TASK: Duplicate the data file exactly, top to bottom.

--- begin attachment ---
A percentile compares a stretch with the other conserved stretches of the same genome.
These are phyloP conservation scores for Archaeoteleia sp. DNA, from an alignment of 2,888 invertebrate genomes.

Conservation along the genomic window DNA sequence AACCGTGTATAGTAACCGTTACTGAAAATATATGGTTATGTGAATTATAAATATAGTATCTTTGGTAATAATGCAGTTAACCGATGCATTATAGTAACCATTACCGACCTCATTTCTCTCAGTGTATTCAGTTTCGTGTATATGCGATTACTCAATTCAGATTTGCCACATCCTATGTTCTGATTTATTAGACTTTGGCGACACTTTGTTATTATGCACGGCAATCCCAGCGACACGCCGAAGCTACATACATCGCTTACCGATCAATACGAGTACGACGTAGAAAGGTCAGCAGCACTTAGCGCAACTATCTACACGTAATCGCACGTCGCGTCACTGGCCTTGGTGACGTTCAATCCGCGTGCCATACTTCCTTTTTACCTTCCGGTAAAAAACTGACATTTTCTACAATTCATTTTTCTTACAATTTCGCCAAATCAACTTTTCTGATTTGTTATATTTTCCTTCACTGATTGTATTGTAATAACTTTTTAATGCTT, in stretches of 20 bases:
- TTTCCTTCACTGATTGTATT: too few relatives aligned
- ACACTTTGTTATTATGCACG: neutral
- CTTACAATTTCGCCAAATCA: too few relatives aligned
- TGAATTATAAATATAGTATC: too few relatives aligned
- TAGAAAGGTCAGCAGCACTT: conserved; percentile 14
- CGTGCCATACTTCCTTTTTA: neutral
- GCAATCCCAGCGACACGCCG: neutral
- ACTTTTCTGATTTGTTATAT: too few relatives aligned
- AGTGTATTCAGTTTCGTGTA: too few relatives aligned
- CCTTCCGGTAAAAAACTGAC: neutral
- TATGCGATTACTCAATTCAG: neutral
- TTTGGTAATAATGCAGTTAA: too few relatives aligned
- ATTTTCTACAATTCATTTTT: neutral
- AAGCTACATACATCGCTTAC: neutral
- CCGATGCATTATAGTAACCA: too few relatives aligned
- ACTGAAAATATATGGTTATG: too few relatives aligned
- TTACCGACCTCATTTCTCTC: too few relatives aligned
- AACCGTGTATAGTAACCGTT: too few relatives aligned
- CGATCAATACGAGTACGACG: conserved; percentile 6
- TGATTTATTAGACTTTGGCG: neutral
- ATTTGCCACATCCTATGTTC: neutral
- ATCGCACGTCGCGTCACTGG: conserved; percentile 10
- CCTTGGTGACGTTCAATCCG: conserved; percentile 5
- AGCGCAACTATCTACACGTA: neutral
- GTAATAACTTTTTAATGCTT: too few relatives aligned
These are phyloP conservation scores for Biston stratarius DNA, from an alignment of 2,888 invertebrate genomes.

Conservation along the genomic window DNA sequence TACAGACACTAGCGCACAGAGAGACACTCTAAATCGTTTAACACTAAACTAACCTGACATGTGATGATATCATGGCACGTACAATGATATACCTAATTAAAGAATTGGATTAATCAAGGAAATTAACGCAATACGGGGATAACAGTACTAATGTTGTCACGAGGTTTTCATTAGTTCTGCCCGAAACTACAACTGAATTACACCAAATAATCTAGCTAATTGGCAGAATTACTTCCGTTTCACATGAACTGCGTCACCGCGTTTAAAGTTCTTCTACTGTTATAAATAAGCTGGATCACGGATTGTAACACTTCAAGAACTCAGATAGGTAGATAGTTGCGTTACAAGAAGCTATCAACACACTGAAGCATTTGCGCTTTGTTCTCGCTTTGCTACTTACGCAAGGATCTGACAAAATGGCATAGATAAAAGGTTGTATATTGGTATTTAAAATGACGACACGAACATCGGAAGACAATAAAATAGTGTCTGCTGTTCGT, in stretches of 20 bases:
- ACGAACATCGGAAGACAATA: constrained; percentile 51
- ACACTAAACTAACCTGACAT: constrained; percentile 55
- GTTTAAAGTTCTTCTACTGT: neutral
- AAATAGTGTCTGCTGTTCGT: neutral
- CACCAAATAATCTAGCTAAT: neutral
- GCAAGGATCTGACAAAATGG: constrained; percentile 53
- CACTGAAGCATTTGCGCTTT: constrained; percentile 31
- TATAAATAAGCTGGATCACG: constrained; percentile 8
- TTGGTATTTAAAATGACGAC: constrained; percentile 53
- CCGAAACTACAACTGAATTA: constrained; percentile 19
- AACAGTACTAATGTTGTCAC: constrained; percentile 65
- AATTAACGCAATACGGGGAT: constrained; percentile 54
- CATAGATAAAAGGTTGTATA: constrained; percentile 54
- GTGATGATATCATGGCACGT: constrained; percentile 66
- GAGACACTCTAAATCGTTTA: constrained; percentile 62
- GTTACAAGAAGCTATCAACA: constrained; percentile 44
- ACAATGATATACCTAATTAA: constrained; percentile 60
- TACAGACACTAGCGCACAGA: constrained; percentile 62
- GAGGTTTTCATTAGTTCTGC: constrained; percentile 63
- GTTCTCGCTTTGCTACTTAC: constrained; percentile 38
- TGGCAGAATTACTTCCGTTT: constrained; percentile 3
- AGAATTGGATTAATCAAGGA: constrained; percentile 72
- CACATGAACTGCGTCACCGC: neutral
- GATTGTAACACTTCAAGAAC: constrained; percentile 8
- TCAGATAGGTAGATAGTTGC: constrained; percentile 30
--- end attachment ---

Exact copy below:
A percentile compares a stretch with the other conserved stretches of the same genome.
These are phyloP conservation scores for Archaeoteleia sp. DNA, from an alignment of 2,888 invertebrate genomes.

Conservation along the genomic window DNA sequence AACCGTGTATAGTAACCGTTACTGAAAATATATGGTTATGTGAATTATAAATATAGTATCTTTGGTAATAATGCAGTTAACCGATGCATTATAGTAACCATTACCGACCTCATTTCTCTCAGTGTATTCAGTTTCGTGTATATGCGATTACTCAATTCAGATTTGCCACATCCTATGTTCTGATTTATTAGACTTTGGCGACACTTTGTTATTATGCACGGCAATCCCAGCGACACGCCGAAGCTACATACATCGCTTACCGATCAATACGAGTACGACGTAGAAAGGTCAGCAGCACTTAGCGCAACTATCTACACGTAATCGCACGTCGCGTCACTGGCCTTGGTGACGTTCAATCCGCGTGCCATACTTCCTTTTTACCTTCCGGTAAAAAACTGACATTTTCTACAATTCATTTTTCTTACAATTTCGCCAAATCAACTTTTCTGATTTGTTATATTTTCCTTCACTGATTGTATTGTAATAACTTTTTAATGCTT, in stretches of 20 bases:
- TTTCCTTCACTGATTGTATT: too few relatives aligned
- ACACTTTGTTATTATGCACG: neutral
- CTTACAATTTCGCCAAATCA: too few relatives aligned
- TGAATTATAAATATAGTATC: too few relatives aligned
- TAGAAAGGTCAGCAGCACTT: conserved; percentile 14
- CGTGCCATACTTCCTTTTTA: neutral
- GCAATCCCAGCGACACGCCG: neutral
- ACTTTTCTGATTTGTTATAT: too few relatives aligned
- AGTGTATTCAGTTTCGTGTA: too few relatives aligned
- CCTTCCGGTAAAAAACTGAC: neutral
- TATGCGATTACTCAATTCAG: neutral
- TTTGGTAATAATGCAGTTAA: too few relatives aligned
- ATTTTCTACAATTCATTTTT: neutral
- AAGCTACATACATCGCTTAC: neutral
- CCGATGCATTATAGTAACCA: too few relatives aligned
- ACTGAAAATATATGGTTATG: too few relatives aligned
- TTACCGACCTCATTTCTCTC: too few relatives aligned
- AACCGTGTATAGTAACCGTT: too few relatives aligned
- CGATCAATACGAGTACGACG: conserved; percentile 6
- TGATTTATTAGACTTTGGCG: neutral
- ATTTGCCACATCCTATGTTC: neutral
- ATCGCACGTCGCGTCACTGG: conserved; percentile 10
- CCTTGGTGACGTTCAATCCG: conserved; percentile 5
- AGCGCAACTATCTACACGTA: neutral
- GTAATAACTTTTTAATGCTT: too few relatives aligned
These are phyloP conservation scores for Biston stratarius DNA, from an alignment of 2,888 invertebrate genomes.

Conservation along the genomic window DNA sequence TACAGACACTAGCGCACAGAGAGACACTCTAAATCGTTTAACACTAAACTAACCTGACATGTGATGATATCATGGCACGTACAATGATATACCTAATTAAAGAATTGGATTAATCAAGGAAATTAACGCAATACGGGGATAACAGTACTAATGTTGTCACGAGGTTTTCATTAGTTCTGCCCGAAACTACAACTGAATTACACCAAATAATCTAGCTAATTGGCAGAATTACTTCCGTTTCACATGAACTGCGTCACCGCGTTTAAAGTTCTTCTACTGTTATAAATAAGCTGGATCACGGATTGTAACACTTCAAGAACTCAGATAGGTAGATAGTTGCGTTACAAGAAGCTATCAACACACTGAAGCATTTGCGCTTTGTTCTCGCTTTGCTACTTACGCAAGGATCTGACAAAATGGCATAGATAAAAGGTTGTATATTGGTATTTAAAATGACGACACGAACATCGGAAGACAATAAAATAGTGTCTGCTGTTCGT, in stretches of 20 bases:
- ACGAACATCGGAAGACAATA: constrained; percentile 51
- ACACTAAACTAACCTGACAT: constrained; percentile 55
- GTTTAAAGTTCTTCTACTGT: neutral
- AAATAGTGTCTGCTGTTCGT: neutral
- CACCAAATAATCTAGCTAAT: neutral
- GCAAGGATCTGACAAAATGG: constrained; percentile 53
- CACTGAAGCATTTGCGCTTT: constrained; percentile 31
- TATAAATAAGCTGGATCACG: constrained; percentile 8
- TTGGTATTTAAAATGACGAC: constrained; percentile 53
- CCGAAACTACAACTGAATTA: constrained; percentile 19
- AACAGTACTAATGTTGTCAC: constrained; percentile 65
- AATTAACGCAATACGGGGAT: constrained; percentile 54
- CATAGATAAAAGGTTGTATA: constrained; percentile 54
- GTGATGATATCATGGCACGT: constrained; percentile 66
- GAGACACTCTAAATCGTTTA: constrained; percentile 62
- GTTACAAGAAGCTATCAACA: constrained; percentile 44
- ACAATGATATACCTAATTAA: constrained; percentile 60
- TACAGACACTAGCGCACAGA: constrained; percentile 62
- GAGGTTTTCATTAGTTCTGC: constrained; percentile 63
- GTTCTCGCTTTGCTACTTAC: constrained; percentile 38
- TGGCAGAATTACTTCCGTTT: constrained; percentile 3
- AGAATTGGATTAATCAAGGA: constrained; percentile 72
- CACATGAACTGCGTCACCGC: neutral
- GATTGTAACACTTCAAGAAC: constrained; percentile 8
- TCAGATAGGTAGATAGTTGC: constrained; percentile 30